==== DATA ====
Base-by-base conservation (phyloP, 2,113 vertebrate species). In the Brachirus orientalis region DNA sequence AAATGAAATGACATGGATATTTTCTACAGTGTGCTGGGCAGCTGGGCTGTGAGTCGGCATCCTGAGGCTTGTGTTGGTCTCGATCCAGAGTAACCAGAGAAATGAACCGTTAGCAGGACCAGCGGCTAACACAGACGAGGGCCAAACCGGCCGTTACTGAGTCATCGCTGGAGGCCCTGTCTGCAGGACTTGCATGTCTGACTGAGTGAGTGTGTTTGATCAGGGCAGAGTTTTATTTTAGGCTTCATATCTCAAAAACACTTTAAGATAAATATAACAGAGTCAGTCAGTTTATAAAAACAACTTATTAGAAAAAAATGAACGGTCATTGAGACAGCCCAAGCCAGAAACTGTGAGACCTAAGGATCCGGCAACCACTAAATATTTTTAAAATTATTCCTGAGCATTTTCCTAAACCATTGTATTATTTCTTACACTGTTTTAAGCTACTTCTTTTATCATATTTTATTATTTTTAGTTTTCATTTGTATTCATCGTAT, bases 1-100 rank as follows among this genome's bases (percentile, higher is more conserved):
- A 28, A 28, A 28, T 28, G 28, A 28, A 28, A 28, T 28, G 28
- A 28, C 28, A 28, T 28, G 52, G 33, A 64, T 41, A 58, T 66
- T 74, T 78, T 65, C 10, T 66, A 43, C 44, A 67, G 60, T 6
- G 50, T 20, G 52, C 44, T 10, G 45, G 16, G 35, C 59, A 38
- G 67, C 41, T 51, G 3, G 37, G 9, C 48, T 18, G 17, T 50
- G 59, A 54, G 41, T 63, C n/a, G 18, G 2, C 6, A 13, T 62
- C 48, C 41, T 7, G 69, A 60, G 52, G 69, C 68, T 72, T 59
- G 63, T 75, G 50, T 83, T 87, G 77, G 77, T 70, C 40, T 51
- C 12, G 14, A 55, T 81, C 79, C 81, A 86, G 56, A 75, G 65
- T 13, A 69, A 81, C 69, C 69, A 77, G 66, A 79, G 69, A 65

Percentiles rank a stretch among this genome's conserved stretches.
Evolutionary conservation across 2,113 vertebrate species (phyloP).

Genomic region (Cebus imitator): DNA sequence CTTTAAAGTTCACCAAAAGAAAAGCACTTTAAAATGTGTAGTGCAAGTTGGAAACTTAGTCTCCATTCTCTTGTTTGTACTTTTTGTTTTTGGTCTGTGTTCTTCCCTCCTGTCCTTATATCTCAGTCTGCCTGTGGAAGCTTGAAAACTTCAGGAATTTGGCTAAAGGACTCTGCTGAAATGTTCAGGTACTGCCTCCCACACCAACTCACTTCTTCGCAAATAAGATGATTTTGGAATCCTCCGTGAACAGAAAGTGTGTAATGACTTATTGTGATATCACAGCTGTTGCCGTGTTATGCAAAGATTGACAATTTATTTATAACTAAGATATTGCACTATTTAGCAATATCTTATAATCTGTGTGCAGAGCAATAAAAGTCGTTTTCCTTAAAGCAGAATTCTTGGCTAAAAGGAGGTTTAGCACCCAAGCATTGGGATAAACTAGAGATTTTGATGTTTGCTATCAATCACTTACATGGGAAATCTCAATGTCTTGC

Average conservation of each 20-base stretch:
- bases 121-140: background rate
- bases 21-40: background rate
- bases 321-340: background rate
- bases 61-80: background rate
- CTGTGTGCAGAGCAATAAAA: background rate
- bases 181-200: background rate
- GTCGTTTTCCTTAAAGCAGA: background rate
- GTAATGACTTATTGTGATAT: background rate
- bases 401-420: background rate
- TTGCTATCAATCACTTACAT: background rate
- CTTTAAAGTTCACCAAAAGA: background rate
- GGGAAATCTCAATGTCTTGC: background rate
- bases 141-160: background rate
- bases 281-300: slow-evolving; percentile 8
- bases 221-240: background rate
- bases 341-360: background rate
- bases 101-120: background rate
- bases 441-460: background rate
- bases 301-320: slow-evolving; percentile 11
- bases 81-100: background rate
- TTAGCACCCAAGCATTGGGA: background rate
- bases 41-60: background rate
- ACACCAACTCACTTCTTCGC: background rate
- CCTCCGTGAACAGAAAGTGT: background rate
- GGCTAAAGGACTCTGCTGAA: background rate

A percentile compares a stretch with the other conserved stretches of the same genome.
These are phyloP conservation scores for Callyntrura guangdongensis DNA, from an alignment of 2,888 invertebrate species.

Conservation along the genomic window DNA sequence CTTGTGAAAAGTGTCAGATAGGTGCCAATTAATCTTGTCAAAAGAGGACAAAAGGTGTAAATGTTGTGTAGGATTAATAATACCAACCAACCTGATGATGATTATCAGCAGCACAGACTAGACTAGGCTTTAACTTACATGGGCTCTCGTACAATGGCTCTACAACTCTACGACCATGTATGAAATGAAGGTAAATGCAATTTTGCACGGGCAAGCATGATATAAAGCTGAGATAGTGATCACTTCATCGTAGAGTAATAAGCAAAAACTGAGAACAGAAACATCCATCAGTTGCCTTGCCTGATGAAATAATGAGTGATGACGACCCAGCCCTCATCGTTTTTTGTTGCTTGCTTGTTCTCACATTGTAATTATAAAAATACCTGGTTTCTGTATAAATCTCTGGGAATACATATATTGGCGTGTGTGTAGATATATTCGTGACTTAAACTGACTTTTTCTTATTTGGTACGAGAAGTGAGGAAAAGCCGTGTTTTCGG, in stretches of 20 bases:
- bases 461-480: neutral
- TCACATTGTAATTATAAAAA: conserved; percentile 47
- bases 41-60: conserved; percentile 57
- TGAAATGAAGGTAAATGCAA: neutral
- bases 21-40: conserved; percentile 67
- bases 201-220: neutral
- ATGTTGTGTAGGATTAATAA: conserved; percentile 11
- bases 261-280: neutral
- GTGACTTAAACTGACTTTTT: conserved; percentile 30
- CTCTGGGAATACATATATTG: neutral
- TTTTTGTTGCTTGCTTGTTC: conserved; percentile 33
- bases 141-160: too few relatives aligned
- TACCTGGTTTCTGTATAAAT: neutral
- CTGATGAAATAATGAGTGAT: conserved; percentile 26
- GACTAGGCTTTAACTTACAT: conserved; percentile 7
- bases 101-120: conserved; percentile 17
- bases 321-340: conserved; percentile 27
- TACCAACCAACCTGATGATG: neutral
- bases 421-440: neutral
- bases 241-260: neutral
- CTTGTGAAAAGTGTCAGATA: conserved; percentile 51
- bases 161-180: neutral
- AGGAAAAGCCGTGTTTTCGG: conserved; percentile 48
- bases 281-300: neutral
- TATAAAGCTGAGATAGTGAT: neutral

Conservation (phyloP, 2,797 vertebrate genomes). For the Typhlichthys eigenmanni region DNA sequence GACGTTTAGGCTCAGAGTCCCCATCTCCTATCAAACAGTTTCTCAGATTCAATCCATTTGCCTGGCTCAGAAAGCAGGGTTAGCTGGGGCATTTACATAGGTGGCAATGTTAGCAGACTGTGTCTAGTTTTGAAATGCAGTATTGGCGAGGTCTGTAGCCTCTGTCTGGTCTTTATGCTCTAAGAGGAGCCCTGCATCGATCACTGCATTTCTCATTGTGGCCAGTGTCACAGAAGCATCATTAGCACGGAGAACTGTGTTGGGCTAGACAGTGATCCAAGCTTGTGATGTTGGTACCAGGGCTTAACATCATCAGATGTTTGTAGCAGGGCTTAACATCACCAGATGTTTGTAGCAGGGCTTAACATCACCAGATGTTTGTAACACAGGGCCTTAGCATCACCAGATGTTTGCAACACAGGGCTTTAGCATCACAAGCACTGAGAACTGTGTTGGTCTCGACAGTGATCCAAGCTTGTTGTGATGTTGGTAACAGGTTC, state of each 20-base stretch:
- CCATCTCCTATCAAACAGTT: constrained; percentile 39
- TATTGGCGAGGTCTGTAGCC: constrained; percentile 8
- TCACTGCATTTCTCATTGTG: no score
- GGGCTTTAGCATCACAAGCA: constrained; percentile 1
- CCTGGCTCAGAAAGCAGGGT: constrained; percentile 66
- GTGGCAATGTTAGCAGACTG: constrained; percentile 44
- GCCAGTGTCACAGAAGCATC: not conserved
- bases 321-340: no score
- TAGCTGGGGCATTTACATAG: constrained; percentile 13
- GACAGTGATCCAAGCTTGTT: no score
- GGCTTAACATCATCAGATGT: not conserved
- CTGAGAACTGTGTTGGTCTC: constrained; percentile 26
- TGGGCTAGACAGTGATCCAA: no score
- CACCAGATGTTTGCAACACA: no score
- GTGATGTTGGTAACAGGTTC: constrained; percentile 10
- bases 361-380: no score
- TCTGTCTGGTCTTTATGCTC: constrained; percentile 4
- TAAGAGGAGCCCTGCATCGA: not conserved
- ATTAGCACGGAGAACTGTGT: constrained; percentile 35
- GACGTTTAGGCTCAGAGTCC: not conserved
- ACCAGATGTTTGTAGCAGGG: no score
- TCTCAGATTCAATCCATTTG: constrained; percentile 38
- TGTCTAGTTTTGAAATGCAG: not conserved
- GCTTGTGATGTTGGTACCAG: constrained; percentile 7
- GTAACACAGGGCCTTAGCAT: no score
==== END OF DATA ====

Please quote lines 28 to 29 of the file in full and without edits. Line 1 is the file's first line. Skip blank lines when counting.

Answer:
- bases 141-160: background rate
- bases 281-300: slow-evolving; percentile 8